Updated: 05-22-2015The new guidance from the Federal Open Market Committee (FOMC) is that it won't be giving any calendar-based guidance when it comes to the potential timing of the first hike in the federal funds rate. Its thinking has been watered down simply to the approach of watching incoming data and determining if it is signaling sustained progress toward the FOMC's objectives of maximum employment and 2 percent inflation.
The FOMC didn't say specifically it is nixing its calendar-based guidance, but it was implied in the directive, which didn't contain any calendar-based references. Recall that the directive from the March 17-18 FOMC meeting said, "...the Committee judges that an increase in the target range for the federal funds rate remains unlikely at the April FOMC meeting."
There was no specific reference this time around to the June meeting, the July meeting, the September meeting, or any future meeting.
What can be inferred from the calendar-based deletion is that every meeting from here on out should be considered by the market as a possible time when the FOMC might raise the fed funds rate, subject of course to what the data in the interim suggests about the progress (or lack thereof) the Fed is making toward its dual mandate.
On balance, it was a directive that read pretty much like market participants thought it would read ahead of its release.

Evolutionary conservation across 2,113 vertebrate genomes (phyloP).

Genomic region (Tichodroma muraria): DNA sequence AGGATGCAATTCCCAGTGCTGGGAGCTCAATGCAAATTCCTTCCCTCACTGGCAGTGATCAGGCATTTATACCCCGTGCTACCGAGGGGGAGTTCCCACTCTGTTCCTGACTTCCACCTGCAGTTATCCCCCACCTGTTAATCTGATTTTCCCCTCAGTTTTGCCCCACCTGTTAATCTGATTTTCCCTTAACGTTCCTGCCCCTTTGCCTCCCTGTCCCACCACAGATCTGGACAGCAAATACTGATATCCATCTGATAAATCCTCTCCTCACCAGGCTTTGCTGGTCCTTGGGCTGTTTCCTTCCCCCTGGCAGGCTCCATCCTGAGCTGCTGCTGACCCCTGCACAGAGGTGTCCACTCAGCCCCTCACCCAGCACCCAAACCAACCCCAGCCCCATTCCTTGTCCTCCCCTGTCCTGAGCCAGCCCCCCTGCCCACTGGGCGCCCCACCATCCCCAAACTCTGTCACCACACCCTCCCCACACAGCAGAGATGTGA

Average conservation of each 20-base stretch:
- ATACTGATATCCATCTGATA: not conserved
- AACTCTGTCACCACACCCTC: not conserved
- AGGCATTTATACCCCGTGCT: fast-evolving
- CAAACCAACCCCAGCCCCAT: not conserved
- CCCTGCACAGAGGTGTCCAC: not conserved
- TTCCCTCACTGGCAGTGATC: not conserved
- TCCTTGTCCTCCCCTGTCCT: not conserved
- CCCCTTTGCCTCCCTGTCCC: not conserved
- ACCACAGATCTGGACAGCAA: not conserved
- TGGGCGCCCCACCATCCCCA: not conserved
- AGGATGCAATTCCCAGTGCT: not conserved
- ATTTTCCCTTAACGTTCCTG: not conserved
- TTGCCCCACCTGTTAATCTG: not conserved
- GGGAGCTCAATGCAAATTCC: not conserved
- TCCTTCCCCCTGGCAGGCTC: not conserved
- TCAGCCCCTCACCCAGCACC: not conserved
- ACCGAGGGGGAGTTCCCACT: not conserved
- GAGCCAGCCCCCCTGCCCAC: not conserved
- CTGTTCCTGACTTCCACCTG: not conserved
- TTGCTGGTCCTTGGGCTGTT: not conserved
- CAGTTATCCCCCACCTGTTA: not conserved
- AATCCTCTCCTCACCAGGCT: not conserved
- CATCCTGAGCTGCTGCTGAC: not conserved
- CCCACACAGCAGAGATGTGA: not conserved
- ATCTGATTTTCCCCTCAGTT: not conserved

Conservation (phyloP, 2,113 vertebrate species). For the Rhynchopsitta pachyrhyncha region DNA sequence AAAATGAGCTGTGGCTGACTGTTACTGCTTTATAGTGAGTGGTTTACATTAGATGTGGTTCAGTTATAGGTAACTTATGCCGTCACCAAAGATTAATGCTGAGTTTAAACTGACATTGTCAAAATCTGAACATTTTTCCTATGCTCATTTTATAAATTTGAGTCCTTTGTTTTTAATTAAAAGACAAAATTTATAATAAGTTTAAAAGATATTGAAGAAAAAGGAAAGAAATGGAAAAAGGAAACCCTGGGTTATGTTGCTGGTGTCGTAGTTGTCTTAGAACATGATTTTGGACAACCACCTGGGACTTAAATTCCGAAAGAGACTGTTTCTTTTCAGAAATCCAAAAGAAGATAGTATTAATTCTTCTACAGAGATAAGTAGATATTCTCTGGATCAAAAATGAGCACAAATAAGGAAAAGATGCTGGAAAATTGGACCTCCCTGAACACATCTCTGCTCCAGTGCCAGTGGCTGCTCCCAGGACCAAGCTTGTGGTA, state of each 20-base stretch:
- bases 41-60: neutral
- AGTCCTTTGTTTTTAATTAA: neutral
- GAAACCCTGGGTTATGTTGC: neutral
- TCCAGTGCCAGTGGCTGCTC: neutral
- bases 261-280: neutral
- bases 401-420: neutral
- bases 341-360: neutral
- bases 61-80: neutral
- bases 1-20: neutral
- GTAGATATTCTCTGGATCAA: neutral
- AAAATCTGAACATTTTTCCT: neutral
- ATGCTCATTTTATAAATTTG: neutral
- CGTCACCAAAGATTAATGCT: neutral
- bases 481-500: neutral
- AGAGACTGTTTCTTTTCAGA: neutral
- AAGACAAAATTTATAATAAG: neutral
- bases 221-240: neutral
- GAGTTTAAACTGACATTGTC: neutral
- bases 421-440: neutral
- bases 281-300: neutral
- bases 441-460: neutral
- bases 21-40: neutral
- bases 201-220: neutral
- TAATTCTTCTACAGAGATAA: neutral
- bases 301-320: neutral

It did not have a hawkish tone to it, unless one wants to read too much into the Fed's view that it expects economic activity to expand at a moderate pace even though growth in output and employment slowed during the first quarter.
The aforementioned slowdown, the Fed said, in part
(emphasis our own) reflected transitory factors. In turn, it was once again acknowledged that inflation continued to run below the FOMC's longer-run objective, partly
(emphasis our own) reflecting earlier declines in energy prices and decreasing prices of non-energy imports.
The first paragraph of the directive also pointed out that the pace of job gains moderated, that growth in household spending declined, that business fixed investment softened, and that exports declined.
With those elements at the forefront of the Fed's data-based assessment, one is hard-pressed to think the Fed will be confident about raising the fed funds rate in June since it will want to have a stronger sense of assurance that any improving data between now and then is indeed sustainable.
The big picture takeaway, though, is that the FOMC is still emphasizing that it is leaning toward raising the fed funds rate. To be sure, even though it is focused on the data, the language of the directive is not prepping market participants for the likelihood of further accommodation. The latter could happen if the data point in that direction, yet the Fed's base case leaves it more conscientious about prepping the market for an eventual rate hike.
When the long-awaited rate hike happens is still the great unknown, which means the Fed put is still intact.
--Patrick J. O'Hare, Briefing.com